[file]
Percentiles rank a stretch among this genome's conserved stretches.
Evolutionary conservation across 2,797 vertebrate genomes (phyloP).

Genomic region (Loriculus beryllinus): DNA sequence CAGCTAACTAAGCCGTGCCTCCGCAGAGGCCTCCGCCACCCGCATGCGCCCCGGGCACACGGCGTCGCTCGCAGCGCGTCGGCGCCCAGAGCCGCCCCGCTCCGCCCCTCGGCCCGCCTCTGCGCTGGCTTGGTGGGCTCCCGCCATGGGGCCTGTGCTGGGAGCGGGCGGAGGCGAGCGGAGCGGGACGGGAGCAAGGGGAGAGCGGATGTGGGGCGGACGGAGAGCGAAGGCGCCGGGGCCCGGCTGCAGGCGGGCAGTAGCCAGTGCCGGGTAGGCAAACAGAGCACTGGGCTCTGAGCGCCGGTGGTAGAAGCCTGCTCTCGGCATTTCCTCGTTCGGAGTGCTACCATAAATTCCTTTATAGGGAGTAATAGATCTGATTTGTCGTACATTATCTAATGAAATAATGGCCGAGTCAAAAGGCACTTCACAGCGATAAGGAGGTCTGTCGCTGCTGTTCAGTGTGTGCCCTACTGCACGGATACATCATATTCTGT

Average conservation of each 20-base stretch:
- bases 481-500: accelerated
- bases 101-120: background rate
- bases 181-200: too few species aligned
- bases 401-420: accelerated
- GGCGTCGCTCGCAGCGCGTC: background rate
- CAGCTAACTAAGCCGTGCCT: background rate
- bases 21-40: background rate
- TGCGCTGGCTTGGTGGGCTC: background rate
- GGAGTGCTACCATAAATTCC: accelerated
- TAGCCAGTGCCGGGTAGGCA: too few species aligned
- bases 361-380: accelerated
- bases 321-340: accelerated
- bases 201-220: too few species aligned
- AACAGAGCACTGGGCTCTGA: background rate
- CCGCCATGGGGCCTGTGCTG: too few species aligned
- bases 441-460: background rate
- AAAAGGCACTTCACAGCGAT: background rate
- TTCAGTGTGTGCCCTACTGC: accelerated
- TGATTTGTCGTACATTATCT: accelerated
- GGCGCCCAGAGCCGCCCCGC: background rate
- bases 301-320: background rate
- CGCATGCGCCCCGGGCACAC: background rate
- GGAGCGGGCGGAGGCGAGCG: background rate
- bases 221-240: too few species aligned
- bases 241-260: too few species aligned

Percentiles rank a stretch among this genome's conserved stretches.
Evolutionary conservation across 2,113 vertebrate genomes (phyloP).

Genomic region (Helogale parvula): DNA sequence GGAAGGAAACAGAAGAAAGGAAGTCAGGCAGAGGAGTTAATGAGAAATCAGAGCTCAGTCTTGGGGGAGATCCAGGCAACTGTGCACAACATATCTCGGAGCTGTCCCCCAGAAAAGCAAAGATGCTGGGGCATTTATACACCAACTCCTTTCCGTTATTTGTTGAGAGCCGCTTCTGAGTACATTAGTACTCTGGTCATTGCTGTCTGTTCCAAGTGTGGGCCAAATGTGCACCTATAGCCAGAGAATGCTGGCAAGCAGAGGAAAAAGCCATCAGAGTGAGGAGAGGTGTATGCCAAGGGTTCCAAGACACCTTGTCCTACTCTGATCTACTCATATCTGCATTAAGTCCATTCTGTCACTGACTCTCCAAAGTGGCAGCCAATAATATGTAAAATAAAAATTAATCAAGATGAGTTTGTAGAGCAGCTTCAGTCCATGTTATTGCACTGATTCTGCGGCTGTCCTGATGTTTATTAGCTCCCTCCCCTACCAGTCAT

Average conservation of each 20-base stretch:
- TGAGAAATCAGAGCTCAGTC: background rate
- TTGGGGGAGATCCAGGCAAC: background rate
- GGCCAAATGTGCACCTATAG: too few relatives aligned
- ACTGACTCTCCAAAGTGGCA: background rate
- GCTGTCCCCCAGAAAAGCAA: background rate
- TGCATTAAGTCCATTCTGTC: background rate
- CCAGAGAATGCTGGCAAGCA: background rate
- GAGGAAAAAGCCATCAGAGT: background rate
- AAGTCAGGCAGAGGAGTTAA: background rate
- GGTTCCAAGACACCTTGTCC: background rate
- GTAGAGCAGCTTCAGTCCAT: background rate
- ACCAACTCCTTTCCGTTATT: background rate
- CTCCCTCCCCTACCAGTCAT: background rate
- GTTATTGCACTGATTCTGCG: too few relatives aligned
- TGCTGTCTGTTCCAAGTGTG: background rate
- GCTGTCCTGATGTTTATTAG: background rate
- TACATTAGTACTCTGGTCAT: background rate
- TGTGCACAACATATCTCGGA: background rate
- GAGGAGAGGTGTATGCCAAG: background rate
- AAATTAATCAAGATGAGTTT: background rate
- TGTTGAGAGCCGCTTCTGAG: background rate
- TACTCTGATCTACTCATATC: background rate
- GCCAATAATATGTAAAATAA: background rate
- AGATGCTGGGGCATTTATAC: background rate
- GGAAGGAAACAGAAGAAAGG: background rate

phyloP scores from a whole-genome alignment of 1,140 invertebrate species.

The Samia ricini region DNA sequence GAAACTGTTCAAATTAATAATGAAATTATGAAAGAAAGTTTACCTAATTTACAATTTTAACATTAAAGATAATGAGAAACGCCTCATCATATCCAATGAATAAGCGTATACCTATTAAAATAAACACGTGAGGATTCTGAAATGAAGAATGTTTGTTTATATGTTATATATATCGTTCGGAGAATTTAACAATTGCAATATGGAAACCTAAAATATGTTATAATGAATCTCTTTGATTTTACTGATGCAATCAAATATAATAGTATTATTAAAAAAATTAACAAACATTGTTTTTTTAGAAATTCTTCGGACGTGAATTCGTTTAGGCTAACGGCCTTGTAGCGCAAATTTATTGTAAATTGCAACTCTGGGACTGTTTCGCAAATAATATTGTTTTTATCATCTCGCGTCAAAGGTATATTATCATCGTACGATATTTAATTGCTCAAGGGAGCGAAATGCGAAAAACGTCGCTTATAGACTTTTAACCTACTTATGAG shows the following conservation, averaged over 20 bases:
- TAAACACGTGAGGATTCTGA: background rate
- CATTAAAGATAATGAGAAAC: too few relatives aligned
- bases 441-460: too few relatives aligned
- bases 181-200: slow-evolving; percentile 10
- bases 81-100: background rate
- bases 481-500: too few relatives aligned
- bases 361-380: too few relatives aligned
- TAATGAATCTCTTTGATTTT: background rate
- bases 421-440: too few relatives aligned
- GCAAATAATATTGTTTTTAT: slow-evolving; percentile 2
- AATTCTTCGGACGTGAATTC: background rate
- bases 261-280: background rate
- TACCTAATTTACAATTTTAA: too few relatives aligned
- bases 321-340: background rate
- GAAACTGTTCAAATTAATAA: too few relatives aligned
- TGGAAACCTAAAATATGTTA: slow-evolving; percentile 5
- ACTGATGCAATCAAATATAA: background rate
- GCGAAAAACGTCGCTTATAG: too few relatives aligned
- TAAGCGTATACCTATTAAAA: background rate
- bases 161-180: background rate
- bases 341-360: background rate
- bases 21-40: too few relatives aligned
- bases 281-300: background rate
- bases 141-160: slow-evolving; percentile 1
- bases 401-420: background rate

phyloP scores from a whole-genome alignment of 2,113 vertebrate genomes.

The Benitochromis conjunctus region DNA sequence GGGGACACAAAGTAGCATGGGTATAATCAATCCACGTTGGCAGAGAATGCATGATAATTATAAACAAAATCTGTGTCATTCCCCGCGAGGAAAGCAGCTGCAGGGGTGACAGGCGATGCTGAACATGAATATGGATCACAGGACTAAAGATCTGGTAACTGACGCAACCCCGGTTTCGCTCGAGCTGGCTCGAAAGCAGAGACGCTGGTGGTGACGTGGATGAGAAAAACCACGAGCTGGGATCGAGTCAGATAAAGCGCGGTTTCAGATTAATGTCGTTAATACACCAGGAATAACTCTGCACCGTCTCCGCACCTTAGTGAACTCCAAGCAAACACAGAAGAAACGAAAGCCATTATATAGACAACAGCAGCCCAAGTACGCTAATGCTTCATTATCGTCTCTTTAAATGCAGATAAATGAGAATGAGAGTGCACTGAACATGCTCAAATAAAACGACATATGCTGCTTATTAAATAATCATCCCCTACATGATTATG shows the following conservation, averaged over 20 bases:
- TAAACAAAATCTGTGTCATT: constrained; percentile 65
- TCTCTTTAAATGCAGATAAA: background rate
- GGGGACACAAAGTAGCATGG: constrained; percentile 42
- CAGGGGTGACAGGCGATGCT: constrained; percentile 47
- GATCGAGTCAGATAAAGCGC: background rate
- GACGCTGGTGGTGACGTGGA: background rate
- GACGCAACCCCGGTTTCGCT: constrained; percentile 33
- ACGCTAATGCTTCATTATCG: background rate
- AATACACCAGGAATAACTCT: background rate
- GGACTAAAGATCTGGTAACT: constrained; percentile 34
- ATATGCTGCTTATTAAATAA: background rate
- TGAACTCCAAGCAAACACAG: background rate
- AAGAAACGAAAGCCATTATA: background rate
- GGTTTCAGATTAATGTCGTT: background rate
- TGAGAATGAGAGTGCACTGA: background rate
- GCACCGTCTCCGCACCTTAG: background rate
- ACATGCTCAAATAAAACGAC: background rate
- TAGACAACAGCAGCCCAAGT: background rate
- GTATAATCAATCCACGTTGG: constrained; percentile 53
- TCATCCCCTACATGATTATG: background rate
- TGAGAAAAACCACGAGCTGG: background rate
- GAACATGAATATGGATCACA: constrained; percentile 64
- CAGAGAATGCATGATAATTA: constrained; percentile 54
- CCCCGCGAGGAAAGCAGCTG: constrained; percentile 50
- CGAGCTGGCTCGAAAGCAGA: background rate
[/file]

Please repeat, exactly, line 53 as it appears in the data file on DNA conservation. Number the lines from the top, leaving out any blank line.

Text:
- AAATTAATCAAGATGAGTTT: background rate